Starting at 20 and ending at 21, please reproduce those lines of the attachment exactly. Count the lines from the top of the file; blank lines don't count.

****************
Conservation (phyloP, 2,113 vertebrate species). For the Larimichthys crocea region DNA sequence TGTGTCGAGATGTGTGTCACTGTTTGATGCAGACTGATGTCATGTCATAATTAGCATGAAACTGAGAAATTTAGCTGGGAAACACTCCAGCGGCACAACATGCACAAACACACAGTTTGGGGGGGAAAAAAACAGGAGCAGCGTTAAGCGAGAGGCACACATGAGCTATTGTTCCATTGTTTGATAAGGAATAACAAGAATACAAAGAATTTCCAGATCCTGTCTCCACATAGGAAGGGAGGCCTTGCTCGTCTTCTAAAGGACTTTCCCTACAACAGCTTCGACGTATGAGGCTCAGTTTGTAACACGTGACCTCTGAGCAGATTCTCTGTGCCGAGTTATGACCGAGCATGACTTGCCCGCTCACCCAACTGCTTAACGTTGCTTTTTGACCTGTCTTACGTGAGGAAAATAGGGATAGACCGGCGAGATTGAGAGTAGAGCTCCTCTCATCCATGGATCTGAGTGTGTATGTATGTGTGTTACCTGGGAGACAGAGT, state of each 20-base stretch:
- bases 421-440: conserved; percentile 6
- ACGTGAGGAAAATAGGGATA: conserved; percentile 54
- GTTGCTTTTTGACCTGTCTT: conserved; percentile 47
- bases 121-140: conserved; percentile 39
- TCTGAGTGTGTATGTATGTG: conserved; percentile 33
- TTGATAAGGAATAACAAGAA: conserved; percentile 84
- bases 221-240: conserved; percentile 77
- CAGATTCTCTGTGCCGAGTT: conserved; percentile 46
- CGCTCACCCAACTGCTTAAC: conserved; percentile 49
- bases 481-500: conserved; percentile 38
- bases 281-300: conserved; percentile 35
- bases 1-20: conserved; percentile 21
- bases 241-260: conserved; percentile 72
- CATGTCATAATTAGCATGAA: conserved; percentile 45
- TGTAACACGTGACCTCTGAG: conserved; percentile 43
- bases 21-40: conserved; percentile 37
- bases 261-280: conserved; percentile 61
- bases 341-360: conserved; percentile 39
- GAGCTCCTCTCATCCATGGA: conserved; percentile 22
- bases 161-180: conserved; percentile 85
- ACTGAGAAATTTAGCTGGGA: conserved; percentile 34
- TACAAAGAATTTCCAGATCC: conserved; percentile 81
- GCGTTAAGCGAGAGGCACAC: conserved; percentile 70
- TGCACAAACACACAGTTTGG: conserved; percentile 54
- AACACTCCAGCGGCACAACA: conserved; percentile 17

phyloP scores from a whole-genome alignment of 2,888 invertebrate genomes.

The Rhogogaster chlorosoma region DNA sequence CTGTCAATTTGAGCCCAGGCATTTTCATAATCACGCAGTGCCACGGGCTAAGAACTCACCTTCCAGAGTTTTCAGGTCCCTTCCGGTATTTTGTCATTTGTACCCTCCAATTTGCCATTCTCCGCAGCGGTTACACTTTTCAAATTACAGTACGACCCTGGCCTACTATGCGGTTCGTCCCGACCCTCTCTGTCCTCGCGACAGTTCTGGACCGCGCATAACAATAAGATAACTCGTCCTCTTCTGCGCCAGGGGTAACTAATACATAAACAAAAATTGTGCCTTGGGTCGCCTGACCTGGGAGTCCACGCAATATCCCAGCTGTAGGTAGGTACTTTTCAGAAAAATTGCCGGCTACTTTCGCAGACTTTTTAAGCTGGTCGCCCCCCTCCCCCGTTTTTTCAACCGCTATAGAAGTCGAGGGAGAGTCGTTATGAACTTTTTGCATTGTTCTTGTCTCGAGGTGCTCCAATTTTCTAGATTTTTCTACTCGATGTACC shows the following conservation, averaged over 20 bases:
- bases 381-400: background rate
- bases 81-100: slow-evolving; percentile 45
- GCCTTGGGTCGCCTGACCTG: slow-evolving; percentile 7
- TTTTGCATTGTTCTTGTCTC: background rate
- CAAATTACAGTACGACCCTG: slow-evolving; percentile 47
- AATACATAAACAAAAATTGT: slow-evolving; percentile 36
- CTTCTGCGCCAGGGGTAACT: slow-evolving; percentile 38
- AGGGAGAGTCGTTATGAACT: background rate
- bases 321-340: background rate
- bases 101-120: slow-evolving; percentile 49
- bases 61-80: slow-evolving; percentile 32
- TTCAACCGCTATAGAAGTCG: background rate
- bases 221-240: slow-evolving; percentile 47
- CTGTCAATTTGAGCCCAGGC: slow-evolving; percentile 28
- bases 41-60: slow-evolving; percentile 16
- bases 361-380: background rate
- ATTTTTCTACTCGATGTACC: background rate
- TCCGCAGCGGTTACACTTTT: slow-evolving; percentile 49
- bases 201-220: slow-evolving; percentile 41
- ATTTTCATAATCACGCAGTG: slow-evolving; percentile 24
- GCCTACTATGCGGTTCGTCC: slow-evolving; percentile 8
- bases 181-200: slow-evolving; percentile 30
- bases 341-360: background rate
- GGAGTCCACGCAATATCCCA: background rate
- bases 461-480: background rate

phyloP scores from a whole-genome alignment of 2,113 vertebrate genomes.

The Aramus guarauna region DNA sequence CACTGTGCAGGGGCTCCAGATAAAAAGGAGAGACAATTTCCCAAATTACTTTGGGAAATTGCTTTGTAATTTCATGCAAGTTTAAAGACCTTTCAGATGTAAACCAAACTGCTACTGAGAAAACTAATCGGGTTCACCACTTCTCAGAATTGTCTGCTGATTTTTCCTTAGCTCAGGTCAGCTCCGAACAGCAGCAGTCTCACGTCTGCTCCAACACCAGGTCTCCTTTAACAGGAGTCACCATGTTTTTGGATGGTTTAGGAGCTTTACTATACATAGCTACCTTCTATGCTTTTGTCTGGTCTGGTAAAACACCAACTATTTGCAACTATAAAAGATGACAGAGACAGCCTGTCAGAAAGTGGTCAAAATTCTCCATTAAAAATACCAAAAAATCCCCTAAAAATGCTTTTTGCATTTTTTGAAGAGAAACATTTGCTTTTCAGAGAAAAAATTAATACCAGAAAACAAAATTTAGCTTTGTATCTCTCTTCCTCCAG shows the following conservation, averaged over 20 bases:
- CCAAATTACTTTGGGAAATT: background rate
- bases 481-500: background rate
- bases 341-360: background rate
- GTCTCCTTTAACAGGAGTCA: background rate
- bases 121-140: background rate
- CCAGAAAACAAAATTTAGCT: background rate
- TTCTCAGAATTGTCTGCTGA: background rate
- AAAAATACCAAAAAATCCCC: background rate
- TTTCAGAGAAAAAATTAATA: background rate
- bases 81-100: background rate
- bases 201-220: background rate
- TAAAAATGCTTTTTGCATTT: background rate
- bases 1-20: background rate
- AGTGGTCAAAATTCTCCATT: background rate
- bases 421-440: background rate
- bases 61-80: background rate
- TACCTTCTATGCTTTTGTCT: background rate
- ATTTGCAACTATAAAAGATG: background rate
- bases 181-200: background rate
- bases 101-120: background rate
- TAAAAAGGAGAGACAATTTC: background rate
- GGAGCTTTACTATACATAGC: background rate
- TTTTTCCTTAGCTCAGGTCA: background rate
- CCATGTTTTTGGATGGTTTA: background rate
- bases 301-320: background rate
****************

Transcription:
- GAGCTCCTCTCATCCATGGA: conserved; percentile 22
- bases 161-180: conserved; percentile 85